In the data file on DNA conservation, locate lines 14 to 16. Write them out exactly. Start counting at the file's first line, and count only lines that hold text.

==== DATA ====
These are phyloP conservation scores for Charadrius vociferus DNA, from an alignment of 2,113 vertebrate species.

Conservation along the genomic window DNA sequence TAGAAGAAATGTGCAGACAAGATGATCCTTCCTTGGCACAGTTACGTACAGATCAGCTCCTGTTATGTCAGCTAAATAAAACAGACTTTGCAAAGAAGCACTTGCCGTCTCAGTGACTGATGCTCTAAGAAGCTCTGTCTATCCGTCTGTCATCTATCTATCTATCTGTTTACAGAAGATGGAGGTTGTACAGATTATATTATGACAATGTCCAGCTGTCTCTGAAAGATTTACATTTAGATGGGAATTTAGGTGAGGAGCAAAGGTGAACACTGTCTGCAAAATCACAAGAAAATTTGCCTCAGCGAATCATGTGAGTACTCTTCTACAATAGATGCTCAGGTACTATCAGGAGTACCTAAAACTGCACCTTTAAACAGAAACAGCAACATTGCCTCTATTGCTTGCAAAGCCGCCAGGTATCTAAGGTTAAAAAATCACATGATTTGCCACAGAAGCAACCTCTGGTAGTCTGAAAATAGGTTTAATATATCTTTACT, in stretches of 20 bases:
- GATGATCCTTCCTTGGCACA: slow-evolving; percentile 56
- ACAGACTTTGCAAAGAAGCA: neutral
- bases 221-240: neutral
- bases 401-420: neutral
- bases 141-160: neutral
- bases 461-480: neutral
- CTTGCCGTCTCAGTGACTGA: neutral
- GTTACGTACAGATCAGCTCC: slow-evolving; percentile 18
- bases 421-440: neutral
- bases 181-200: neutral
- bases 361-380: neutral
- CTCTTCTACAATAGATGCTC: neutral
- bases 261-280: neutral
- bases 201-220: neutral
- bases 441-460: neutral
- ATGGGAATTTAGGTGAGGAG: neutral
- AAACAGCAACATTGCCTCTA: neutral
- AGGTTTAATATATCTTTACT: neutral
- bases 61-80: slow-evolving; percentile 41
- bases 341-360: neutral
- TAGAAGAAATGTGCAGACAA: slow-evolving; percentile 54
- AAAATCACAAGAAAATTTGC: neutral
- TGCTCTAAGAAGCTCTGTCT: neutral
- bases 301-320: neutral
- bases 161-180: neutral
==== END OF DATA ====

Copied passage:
- CTCTTCTACAATAGATGCTC: neutral
- bases 261-280: neutral
- bases 201-220: neutral